Paperback: 211 pages
Publisher: Brookings Institution Press
Product Dimensions: 0.6 x 6.4 x 8.4 inches
Buttressed by input from scholars, diplomats, and observers with an intimate knowledge of U.S. foreign policy, Honey and Vinegar examines “engagement” -strategies that primarily involve the use of positive incentives. The book contends that although engagement has received little scrutiny relative to other, more punitive foreign policy approaches, it has great potential as a tool for modifying the behavior of regimes with which the United States has significant disagreements.Heightened awareness of the costs associated with the use of sanctions or military force has catalyzed a search for policy alternatives. In this quest to find other appropriate policy options for pursuing foreign policy goals, strategies of engagement warrant serious consideration. As argued in these pages, the use of incentives, rather than penalties, may be particularly well suited to the post-Cold War world, where globalization has made the economic isolation of any country difficult to achieve. At the same time, the collapse of the Soviet Union has meant that American carrots may be especially savory to many regimes once reliant on Soviet support. Paradoxically, engagement can be a good choice, even when it fails, in that it can open the door for other policy options. For instance, the two years in which America tried to engage Saddam Hussein before the Gulf War worked to the advantage of the United States later. After Iraq’s invasion of Kuwait in 1990, American efforts to build a military coalition to oppose Iraq were facilitated by the sense in the region that the United States had earlier pursued a conciliatory policy, but to no avail.Contributors to this volume have provided seven cases exploring episodes of engagement: relations between the United States and China; Europe’s “Critical Dialogue” with Iran; U.S. engagement with Iraq from 1988 to 1990; U.S. efforts to engage North Korea; the combination of U.S. persuasion and coercion toward South Africa in the apartheid era; the lessons of U.S.-Soviet détente; and the process of normalization of relations between the United States and Vietnam. In addition to contemplating the historical record, the book is forward looking, discussing ways in which incentives might be better introduced as the United States seeks continued or new relations with a variety of problem countries including China, Cuba, Iran, Libya, North Korea, Russia, and Syria. While the editors are careful to point out the difficulties of managing strategies of engagement, they nevertheless conclude that incentives should be accorded consideration equal to the more conventional punitive options of sanctions and military force.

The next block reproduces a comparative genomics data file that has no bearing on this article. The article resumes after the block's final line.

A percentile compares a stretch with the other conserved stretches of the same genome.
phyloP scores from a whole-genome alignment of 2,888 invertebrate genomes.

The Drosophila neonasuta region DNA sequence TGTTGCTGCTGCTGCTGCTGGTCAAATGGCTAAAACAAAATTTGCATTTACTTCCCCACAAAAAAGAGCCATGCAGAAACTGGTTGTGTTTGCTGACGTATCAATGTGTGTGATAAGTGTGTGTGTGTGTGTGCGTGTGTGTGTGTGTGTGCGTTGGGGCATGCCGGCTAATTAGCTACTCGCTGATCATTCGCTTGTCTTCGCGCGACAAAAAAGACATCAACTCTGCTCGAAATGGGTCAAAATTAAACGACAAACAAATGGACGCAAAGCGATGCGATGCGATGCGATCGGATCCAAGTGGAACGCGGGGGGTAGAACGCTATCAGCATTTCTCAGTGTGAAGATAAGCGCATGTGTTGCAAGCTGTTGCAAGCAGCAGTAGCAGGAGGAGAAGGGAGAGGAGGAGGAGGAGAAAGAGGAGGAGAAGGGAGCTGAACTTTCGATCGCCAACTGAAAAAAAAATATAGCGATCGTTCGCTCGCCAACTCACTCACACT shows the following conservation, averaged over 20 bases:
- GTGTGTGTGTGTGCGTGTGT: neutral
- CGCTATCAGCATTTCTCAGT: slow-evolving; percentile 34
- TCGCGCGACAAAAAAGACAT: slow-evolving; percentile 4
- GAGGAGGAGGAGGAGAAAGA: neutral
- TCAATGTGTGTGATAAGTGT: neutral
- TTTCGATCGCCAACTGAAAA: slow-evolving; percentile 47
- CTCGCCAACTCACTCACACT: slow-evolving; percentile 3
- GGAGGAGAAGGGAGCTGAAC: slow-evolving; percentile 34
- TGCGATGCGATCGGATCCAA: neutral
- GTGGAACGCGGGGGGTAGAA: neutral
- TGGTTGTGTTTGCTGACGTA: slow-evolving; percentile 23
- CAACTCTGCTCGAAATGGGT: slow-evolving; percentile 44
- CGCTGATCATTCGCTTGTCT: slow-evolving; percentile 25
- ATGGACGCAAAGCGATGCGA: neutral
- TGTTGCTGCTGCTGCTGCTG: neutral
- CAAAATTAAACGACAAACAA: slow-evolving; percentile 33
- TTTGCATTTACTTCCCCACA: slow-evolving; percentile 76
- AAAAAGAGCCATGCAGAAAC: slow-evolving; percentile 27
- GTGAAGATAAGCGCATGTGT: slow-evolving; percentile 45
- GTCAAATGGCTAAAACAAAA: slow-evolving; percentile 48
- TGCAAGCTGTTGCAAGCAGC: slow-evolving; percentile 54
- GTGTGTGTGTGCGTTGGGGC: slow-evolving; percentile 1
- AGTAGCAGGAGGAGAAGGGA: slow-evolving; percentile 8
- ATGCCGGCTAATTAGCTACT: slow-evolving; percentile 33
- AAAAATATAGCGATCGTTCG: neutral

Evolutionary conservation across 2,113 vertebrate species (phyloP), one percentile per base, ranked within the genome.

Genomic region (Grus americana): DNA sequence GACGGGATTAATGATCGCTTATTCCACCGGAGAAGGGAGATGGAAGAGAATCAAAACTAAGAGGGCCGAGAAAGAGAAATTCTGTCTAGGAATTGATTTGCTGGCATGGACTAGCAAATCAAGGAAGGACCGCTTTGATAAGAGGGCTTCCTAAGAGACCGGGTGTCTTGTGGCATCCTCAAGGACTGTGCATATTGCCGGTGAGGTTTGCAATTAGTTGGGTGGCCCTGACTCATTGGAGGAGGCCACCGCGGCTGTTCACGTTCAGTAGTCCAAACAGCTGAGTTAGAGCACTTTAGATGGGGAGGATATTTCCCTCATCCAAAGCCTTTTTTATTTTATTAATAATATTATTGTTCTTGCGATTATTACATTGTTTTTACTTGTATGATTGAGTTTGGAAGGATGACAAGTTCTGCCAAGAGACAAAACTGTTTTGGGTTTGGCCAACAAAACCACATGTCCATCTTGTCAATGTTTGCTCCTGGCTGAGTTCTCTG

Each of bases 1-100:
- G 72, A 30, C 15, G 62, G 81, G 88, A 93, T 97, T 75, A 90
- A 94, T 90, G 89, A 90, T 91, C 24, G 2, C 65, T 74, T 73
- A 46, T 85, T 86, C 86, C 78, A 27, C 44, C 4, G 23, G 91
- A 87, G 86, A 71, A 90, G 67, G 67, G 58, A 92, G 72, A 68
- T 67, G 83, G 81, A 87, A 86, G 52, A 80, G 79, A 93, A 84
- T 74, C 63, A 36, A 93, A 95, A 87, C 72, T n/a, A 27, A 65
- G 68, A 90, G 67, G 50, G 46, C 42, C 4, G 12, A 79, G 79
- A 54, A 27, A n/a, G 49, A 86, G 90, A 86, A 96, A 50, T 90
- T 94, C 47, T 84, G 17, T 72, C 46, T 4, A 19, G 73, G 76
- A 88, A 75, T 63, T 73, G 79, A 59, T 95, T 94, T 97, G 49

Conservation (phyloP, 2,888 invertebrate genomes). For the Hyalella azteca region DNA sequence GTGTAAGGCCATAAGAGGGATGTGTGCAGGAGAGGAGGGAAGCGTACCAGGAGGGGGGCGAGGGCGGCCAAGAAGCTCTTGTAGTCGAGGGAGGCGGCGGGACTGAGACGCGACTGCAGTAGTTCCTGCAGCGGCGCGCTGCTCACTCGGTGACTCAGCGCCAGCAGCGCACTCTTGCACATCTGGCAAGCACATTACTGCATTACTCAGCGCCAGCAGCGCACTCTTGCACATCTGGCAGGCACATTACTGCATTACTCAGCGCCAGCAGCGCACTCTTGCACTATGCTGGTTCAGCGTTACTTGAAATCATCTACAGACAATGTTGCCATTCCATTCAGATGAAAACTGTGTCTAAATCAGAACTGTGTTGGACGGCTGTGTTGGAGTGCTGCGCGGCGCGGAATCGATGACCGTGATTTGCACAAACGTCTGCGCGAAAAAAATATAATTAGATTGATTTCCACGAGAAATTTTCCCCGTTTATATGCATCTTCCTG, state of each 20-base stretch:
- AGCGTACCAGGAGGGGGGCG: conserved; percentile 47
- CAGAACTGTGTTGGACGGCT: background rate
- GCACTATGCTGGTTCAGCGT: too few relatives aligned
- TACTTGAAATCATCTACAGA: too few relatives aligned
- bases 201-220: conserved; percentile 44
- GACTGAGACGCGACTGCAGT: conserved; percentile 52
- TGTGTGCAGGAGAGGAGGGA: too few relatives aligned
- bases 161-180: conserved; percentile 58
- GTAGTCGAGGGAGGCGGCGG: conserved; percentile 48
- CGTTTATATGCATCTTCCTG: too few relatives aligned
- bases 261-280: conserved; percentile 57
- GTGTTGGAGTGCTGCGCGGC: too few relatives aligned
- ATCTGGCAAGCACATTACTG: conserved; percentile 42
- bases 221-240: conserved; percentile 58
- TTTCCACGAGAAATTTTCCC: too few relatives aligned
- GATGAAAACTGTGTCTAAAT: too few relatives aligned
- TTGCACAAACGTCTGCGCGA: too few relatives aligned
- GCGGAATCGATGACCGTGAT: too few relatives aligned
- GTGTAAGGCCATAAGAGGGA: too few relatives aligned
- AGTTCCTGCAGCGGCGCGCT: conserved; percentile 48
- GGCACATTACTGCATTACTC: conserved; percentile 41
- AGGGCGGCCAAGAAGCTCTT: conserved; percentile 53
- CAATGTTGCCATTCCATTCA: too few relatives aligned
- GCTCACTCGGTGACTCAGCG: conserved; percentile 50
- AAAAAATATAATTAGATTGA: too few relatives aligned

About the Authors
Richard N. Haass
Dr. Richard Haass is president of the Council on Foreign Relations, the preeminent independent, nonpartisan organization in the United States dedicated to the study of American foreign policy. Until 2003, Dr. Richard Haass was director of policy planning for the Department of State, where he was a principal adviser to Secretary of State Colin Powell on a broad range of foreign policy concerns. Confirmed by the U.S. Senate to hold the rank of ambassador, Dr. Haass served as U.S. coordinator for policy toward the future of Afghanistan and was the U.S. envoy to the Northern Ireland peace process. He was also special assistant to President George H.W. Bush and senior director for Near East and South Asian affairs on the staff of the National Security Council from 1989 to 1993. Dr. Haass is the author or editor of eleven books on American foreign policy and one book on management. He regularly writes and speaks on global issues. A Rhodes scholar, he holds a BA from Oberlin College and both master and doctor of philosophy degrees from Oxford University. He has received honorary degrees from Hamilton College, Franklin & Marshall College, Georgetown University, Oberlin College, Central College, and Miami Dade College.